Panorama with Lake Ndutu, Ngorongoro and Twin Hills


“I am in love. In love with Ndutu in Tanzania. It is there that I proposed to my wife. In the Ndutu of one of my heroes, Baron Hugo van Lawick, the world famous photographer and filmmaker. Two lakes, two swamps, open acacia forest and surrounded by a large open plain, just below the famous Serengeti National Park. From his Camp Ndutu, Van Lawick made famous films such as Savage Paradise: The predators of Serengeti, Serengeti Symphony and The Leopard Son. The latter title – a cinema film about the birth and the early years of a Leopard – contains a truly brilliant opening shot: a still frame of blossoming blades of grass swaying in the wind, where the raised tip of a leopard’s tail wanders into the frame on the right and out on the left! What a majestic scene.”

With this introduction my story Tanzania – The Wild Paradise begins, in National Geographic Traveler, Dutch edition. The article, for which I was commissioned to provide photography (March 2015) and text, appeared in edition 2/2016. On the website of NATIONAL GEOGRAPHIC Netherlands you can see and read the article.

I have been visiting Tanzania since 1998, the first time privately the Serengeti National Park and the Ngorongoro crater. The second time commissioned by the ANWB Reizen magazine in 2005, for two reports, about climbing Kilimanjaro and a safari in the Serengeti and Ngorongoro. In 2006 I spent almost five weeks in Tanzania with my wife, three of which were in the central part of the Serengeti, Seronera. On the advice of an American colleague photographer we also visited Ndutu for a few days. I fell in love instantly! Since then I lead photo tours to Ndutu, both groups and private.

Wildebeest cross Lake Ndutu
Wildebeest, females and calves, cross Lake Ndutu. Photo: Martin van Lokven

Ndutu is located in the northeastern part of the Ngorongoro Conservation Area (NCA), adjacent to the Serengeti National Park. Lake Ndutu is located exactly on the border of the Serengeti and the NCA. It is a shallow slightly alkaline lake, popular with flamingos. Water also flows into the lake from two more westerly marshes. Due to the presence of water, game can be spotted all year round around the lake and the marshes. The wildebeest sometimes cross the lake, also with small calves.

The lake and marshes are surrounded by low open acacia forest, rich in birdlife and game, ideal for lions and leopards. Around it, the open plain, ideal for gazelles, wildebeest and zebras, is also the domain of cheetah and hyena.

In the period January-April, rain transforms the dry plains into a green carpet of fresh short grass. In this wealth of nutrient-rich food, most wildebeest give birth to their calves. In that period with over a million wildebeest and hundreds of thousands of other herbivores such as zebras and gazelles and the activity of predators, it is the place to be.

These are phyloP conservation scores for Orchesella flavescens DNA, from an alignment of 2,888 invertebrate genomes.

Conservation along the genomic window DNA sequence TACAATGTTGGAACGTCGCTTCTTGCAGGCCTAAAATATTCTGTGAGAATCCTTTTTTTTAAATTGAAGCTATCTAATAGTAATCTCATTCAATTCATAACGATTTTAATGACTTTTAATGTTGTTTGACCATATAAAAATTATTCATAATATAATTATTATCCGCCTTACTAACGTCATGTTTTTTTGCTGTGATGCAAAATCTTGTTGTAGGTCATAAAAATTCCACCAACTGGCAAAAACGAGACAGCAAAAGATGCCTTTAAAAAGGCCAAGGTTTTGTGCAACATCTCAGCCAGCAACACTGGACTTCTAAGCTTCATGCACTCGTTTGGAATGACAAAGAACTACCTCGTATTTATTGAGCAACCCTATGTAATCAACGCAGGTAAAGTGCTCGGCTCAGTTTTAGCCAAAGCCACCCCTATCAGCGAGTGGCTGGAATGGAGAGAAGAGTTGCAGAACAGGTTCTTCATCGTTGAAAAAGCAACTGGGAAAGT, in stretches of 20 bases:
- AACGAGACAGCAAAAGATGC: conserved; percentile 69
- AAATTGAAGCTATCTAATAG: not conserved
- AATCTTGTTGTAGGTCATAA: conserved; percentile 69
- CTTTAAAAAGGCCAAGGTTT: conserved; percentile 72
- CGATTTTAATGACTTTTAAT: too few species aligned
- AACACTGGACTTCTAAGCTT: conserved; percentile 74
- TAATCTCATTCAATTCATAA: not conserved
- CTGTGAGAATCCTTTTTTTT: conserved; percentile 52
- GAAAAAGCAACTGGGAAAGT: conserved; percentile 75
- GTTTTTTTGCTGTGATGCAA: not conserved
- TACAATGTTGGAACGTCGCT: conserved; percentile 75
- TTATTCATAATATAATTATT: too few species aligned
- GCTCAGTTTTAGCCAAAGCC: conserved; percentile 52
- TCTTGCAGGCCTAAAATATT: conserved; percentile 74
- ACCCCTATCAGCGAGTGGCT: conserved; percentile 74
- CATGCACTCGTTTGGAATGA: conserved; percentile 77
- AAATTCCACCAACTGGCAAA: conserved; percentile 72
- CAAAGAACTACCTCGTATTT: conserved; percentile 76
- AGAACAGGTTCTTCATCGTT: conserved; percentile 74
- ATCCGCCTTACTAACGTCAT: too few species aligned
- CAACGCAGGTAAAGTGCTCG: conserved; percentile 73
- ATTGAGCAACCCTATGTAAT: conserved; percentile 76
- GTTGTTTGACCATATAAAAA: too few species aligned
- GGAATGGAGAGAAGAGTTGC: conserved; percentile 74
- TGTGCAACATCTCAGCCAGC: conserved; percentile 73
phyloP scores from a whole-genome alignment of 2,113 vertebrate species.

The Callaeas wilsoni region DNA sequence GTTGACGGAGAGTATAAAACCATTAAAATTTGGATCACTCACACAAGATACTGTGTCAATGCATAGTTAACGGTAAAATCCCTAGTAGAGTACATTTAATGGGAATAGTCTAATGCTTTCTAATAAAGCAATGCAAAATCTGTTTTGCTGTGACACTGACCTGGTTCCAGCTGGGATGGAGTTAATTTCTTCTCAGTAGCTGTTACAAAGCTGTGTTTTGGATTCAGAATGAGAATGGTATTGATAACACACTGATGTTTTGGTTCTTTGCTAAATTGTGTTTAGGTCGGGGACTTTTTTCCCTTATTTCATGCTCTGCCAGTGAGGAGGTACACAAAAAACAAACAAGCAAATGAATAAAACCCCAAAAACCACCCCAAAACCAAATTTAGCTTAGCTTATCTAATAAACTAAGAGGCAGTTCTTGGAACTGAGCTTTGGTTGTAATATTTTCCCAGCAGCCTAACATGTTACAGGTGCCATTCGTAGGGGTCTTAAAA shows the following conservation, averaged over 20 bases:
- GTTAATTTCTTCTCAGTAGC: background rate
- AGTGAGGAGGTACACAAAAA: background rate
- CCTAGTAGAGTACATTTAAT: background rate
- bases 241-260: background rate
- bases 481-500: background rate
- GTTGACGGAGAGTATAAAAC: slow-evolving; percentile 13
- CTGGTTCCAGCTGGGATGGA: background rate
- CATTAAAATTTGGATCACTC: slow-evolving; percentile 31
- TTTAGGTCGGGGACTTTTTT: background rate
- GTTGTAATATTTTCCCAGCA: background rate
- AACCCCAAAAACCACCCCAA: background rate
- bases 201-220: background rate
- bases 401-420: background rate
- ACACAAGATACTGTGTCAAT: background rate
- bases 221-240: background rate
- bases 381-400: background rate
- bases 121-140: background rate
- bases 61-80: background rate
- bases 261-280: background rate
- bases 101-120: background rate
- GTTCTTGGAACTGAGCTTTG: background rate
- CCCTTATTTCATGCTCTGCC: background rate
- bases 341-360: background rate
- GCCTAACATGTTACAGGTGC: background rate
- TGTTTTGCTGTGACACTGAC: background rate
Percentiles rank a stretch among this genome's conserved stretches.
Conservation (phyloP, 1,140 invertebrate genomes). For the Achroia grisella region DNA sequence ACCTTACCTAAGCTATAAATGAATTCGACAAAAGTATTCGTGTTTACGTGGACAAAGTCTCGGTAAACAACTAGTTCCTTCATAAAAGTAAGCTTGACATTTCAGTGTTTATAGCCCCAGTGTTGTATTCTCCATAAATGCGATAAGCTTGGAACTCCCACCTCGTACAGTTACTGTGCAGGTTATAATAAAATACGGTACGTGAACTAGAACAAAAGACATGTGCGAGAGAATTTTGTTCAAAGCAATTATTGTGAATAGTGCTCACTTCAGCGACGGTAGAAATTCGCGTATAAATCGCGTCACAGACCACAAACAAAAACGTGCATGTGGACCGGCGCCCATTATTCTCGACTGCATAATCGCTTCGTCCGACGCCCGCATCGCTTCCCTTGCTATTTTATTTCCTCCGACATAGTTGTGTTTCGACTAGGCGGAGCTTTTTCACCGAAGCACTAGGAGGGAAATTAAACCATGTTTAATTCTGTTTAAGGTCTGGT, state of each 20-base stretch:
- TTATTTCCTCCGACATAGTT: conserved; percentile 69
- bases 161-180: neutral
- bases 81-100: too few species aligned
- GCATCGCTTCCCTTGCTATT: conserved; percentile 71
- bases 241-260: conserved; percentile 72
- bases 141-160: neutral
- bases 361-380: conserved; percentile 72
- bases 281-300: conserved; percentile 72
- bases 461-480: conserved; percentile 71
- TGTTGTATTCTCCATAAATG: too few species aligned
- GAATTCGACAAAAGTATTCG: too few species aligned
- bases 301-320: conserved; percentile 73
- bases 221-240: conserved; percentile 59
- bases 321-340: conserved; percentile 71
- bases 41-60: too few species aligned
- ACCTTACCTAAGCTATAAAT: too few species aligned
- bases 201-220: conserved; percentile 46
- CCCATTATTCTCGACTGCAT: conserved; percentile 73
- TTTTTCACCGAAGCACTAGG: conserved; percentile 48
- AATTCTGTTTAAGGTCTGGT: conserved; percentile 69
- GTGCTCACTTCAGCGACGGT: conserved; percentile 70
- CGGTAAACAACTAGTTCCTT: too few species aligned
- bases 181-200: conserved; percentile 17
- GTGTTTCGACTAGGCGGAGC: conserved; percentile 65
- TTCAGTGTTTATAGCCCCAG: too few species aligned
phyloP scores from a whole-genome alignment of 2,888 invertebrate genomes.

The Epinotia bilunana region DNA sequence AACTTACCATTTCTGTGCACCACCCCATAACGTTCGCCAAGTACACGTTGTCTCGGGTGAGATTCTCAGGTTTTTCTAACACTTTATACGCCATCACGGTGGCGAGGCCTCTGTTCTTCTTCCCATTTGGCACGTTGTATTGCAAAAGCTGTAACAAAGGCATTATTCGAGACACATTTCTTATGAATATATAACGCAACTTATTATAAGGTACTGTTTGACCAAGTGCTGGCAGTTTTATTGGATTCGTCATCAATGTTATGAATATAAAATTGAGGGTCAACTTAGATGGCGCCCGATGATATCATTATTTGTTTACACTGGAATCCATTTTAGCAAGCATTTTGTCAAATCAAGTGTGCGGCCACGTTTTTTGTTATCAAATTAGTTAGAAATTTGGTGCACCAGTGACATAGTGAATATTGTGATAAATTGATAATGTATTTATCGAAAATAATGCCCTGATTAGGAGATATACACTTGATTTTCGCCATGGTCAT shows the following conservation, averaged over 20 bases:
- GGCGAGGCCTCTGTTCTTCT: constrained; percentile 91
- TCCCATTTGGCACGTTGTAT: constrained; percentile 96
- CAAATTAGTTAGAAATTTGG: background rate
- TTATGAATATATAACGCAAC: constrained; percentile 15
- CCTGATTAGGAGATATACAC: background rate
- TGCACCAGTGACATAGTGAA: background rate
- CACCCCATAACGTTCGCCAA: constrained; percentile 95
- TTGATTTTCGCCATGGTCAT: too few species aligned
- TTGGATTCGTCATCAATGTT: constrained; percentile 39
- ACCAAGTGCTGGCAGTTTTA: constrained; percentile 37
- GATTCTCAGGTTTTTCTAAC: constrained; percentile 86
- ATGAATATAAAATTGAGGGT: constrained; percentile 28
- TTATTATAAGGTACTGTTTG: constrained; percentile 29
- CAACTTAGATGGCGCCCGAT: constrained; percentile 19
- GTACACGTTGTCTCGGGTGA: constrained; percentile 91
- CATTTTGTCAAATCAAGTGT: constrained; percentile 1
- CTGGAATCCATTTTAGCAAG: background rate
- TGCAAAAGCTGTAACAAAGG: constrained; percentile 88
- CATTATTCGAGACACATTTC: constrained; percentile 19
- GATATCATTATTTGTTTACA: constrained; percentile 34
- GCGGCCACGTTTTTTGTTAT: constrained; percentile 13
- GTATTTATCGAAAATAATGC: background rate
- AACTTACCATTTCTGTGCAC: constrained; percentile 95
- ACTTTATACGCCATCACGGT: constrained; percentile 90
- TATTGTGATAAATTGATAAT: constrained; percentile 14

The wildebeest calves are mainly born on the more open plains, with a clear view and relatively safe. A wildebeest calf can stand within ten minutes, after two weeks it can run faster than a lion. But the open plain is also the hunting ground of Africa’s fastest hunter, the cheetah. Ndutu is perhaps one of the best places in Africa to see cheetah hunts.

Cheetah hunting wildebeest
On the open plains of Ndutu a cheetah mother is hunting for a wildebeest calf, to feed her three cubs. Without success this time. Photo: Martin van Lokven

Van Lawick became acquainted with Ndutu in the early 1960s when he made a film about anthropologists and paleontologists Louis and Mary Leakey during their excavations in Olduvai, a gorge between Ndutu and Ngorongoro. In 1962, the National Geographic Society commissioned Jane Goodall to film and photograph her research on chimpanzees in Tanzania. Over the next five years they worked together for various publications and films, he married Jane and the duo had a son, Grub. Together they settled in Ndutu and he would not leave there, not even after Jane’s divorce in 1974.

“This is where his tent stood, right on this spot, from 1971, for almost thirty years. That’s where the tents of his employees were and there were the cars. This was his camp, Camp Ndutu.” Says Aadje Geertsema, former co-owner of the nearby Ndutu Safari Lodge. The first years that Jane and Hugo worked in the area, they stayed at the Ndutu Safari Lodge. Hugo van Lawick is now buried on the spot where his tent once stood.

The area is rich in wildlife all year round. Late January, early February, when calving normally peaks, there are relatively many tourists. In March and especially April, when the calves are one or two months old respectively, it is much quieter. The wildebeest often stay there until the beginning of May. Many carnivores have young at the same time and are very active.
Which makes the area so attractive for optimal nature experience and nature photography, is that it is allowed to drive off the tracks and enjoy the nature of the area off-road. It is an area where it is easy to literally lose your way and get lost.

When you visit Ndutu, a visit to the Ngorongoro crater is a must, you drive past it. One or two nights in the Serengeti National Park are also worth considering, especially if you’ve never been there or don’t plan to go back. Two other areas that combine well with a trip to Ndutu are the Tarangire and Lake Manyara National Parks.

Would you also like to visit Ndutu? With the best driver guides and with the guidance of a professional photographer and biologist, for the best nature experience and nature photography? Please feel free to CONTACT me for more information.

For photos taken by me in Tanzania, see my portfolio WILD TANZANIA – WILDLIFE AND NATURE.

People sit around the campfire of the Ndutu Safari Lodge
Around the campfire of the Ndutu Safari Lodge. Photo: Martin van Lokven